I sympathize, but...

The magic message methods are extremely old and pervasive in the Unity system, there's virtually no way any MORE complexity will be added to the way they work. It's got staples on tweaks on patches on bandaids on cruft on detritus on slag, from the Unity 2 days or even earlier.

Look at the SendMessage() API, this is the mechanism that is used to call all these methods, whether private or public, whether IEnumerator or void, with arguments or not, across all components on a game object, in the order prescribed by the DEO system, etc., etc. There are a lot of magic message methods you're likely not even aware of, as well. Whatever extra wrinkle to their execution you propose, the performance impact on GC or time really must be considered carefully, as well as backward compatibility with all of the code assets people have in their projects.


RE: complexity, I think this adds no complexity on the developer side. Devs don't even need to be aware of the presences of corresponding actions unless they go looking for them. They'd all just go about their business using MonoBehaviour as they always have.

RE: perf op, I 100% agree that allocation of a handful of extra action variables could create a significant GC impact for projects using 1000s of MonoBehaviours. I'm no expert on DOTS, but my understanding is that anyone in that scenario should be using DOTS. It may be different lately, but last I checked a few years ago, we would generally avoid hefty use of MonoBehaviour in a DOTS project because MonoBehaviour is already quite inefficient.

Like in the case of memory allocation, 5% of projects might be hurt by perf op issues with the change I suggest, but they have alternatives, and right now, the 95% are already hurt by lack of the change. Addition of actions to MonoBehaviour shouldn't come without careful benchmarking, but if the garbage collection showed itself to be of relevant concern over this, there are two viable approaches:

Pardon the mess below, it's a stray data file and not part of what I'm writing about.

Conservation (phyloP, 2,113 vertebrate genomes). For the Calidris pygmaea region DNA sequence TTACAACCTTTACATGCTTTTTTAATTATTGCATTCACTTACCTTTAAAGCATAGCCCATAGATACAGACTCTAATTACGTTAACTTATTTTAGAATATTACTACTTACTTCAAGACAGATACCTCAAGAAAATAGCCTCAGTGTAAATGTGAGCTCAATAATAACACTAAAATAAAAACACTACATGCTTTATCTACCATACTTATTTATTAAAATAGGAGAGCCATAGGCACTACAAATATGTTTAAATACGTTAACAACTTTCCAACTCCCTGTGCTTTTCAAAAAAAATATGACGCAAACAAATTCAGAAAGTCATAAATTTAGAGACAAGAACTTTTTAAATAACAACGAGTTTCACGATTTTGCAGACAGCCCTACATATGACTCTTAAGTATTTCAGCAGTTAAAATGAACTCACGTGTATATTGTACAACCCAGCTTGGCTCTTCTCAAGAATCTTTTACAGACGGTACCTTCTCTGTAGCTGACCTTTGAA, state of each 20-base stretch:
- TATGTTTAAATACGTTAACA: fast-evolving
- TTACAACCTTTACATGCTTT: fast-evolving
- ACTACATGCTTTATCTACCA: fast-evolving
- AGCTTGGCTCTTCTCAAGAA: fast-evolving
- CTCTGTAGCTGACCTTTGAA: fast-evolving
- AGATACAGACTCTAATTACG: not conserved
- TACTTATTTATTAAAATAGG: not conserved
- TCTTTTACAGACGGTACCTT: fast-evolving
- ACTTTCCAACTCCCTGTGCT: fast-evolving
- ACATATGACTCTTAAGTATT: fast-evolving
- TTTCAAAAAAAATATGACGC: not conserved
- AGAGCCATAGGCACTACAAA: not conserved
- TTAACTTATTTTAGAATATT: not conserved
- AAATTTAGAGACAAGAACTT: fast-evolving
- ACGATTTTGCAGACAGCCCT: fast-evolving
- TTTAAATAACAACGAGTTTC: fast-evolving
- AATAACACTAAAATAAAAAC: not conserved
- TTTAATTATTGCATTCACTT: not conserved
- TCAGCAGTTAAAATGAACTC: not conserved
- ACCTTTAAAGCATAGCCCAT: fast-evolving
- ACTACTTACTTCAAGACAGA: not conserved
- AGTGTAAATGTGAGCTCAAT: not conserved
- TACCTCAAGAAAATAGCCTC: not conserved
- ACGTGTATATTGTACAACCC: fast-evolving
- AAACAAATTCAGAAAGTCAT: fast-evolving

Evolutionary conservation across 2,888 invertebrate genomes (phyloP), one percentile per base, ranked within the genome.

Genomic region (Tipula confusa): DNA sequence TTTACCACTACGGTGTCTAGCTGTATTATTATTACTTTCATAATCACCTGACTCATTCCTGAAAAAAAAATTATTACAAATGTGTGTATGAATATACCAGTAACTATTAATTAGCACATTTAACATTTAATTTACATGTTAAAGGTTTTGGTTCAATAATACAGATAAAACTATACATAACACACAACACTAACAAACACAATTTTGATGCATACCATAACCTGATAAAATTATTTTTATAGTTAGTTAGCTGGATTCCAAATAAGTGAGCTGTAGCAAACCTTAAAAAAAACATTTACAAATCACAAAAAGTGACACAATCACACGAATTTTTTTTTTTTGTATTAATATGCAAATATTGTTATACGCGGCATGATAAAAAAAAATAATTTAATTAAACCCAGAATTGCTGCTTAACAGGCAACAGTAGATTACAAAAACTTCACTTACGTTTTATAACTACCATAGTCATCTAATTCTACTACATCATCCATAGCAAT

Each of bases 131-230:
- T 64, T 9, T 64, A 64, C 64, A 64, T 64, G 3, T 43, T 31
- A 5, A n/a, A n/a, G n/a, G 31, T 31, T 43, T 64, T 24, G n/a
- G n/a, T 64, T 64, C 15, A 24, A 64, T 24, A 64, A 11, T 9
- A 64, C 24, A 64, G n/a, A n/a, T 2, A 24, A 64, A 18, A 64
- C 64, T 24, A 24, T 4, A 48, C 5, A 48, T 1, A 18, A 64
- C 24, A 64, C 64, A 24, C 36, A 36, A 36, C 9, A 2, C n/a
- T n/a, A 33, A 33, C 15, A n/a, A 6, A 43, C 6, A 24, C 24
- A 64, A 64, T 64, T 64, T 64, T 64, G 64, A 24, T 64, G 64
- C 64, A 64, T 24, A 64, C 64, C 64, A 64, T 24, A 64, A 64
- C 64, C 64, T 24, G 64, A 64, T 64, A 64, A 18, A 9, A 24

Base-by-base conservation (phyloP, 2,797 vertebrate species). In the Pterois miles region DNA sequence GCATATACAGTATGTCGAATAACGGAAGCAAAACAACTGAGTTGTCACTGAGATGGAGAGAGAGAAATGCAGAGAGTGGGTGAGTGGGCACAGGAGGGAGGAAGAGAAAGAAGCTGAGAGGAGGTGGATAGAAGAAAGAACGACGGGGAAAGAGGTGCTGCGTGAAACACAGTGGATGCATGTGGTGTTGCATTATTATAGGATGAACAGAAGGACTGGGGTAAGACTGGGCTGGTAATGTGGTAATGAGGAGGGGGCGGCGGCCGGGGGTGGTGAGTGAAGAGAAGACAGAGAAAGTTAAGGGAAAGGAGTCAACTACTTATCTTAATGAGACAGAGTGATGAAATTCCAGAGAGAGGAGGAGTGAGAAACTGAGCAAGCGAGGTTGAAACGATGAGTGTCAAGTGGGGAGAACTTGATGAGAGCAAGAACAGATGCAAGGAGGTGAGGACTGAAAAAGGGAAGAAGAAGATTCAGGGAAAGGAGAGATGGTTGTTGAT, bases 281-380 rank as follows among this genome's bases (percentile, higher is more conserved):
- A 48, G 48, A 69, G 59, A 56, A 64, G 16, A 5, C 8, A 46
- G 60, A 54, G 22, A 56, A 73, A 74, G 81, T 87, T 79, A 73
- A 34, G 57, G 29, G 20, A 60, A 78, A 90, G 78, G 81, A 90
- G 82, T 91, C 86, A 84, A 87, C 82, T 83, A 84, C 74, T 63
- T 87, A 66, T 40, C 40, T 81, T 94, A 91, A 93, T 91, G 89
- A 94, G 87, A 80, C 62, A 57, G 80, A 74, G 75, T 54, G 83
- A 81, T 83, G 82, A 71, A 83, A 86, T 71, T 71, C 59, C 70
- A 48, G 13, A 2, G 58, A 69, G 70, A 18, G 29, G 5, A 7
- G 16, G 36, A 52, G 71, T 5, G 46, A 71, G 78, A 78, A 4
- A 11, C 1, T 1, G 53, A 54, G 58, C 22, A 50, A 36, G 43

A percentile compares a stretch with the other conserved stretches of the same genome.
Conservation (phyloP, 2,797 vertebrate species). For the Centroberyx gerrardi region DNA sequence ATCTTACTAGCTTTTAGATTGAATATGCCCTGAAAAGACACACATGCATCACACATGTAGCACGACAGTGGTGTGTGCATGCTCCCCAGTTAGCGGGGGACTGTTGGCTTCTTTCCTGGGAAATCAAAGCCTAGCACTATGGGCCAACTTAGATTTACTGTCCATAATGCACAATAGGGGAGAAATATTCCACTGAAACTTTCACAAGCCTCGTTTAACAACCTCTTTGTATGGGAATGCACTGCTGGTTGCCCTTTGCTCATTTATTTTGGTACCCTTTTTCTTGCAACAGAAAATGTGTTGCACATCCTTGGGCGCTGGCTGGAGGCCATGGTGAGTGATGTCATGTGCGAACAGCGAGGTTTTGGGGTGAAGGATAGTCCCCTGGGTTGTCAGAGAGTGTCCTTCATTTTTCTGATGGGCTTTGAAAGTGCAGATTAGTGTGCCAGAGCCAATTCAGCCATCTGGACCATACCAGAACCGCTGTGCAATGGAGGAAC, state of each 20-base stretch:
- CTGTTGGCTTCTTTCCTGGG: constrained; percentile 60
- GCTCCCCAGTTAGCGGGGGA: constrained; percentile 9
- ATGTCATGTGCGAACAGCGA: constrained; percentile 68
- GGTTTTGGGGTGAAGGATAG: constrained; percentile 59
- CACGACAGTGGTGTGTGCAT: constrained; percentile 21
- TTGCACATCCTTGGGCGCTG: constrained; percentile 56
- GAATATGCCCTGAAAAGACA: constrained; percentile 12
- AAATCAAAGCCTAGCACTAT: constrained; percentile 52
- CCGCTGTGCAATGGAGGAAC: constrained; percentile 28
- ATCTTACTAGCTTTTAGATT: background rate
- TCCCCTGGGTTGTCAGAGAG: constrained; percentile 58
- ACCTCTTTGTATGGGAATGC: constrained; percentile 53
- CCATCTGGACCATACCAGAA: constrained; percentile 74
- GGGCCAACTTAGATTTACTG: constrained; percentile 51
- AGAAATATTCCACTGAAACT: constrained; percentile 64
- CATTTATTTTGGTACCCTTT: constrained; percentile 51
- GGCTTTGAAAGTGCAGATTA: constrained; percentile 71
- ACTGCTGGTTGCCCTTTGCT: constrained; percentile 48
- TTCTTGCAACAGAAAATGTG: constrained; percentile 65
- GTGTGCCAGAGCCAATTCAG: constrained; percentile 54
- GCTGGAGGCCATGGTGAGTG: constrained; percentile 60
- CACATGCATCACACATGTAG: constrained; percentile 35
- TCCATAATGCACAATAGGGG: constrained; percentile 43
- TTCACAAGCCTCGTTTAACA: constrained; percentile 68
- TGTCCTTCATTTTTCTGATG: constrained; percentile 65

1) Give an option somewhere in Project Settings to toggle these actions on in MonoBehaviour, but leave them off by default.
2) Create an alternative to MonoBehaviour (called ReactiveBehaviour or whatever) that we can choose to use if we want, that is identical to MonoBehaviour other than the addition of these actions.

I feel like this would be terrible performance wise. Currently with magic methods, Unity is smart enough not even attempt to marshall the call if it knows a component doesn't implement a magic method. This saves a ton of overhead.

To invoke an action, there is always going to have to be a marshalled call from the C++ side to the C# side just in case something happens to have subscribed to Awake/Start, etc. I don't think that overhead is going to be acceptable.

I wouldn't be surprised if this has been tested internally and was deemed to not be a viable option.

Also Awake is the first thing to run when a component is instantiated, so the only time you could subscribe to an OnAwake delegate for a particular instance is... Awake. So what is the point?


Just want to say that your reasoning is really solid and you discuss your thought processes in great detail. Very nice summary of where we stand.

However, I just don't think this is a good feature. I feel that the new global potential complexity it would add just isn't worth the gain.

And even if one chooses not to use them, professionals will need to know how to use them and reason about them well, because they will encounter them in third party and other code.

And as Spiney points out, already Awake() and OnEnable() happen before AddComponent even gives you a reference to hook up your actions.

I just don't see a good way forward, and given the availability of a simple boiler-plate solution, eh, just doesn't quite seem worth it.

But well argued! :)


Whenever a domain reload occurs the OnPostprocessAllAssets method will execute. You can use this to detect what you don't want to allow in a project. In this case a class inheriting directly from MonoBehaviour.


The overall point is to give reactive flexibility to all the event functions, not just the init-time ones. Awake/Start/OnEnable are particularly problematic, since the unpredictability of execution order is a a common refrain. Reactive access would enable us greater flexibility handle any potential up coming race conditions with much cleaner code. Currently, UniRx gives us exactly that AFTER init, so scripts can be react-ready a few frames after they've be initialized, and only through UniRx's inefficient player loop process.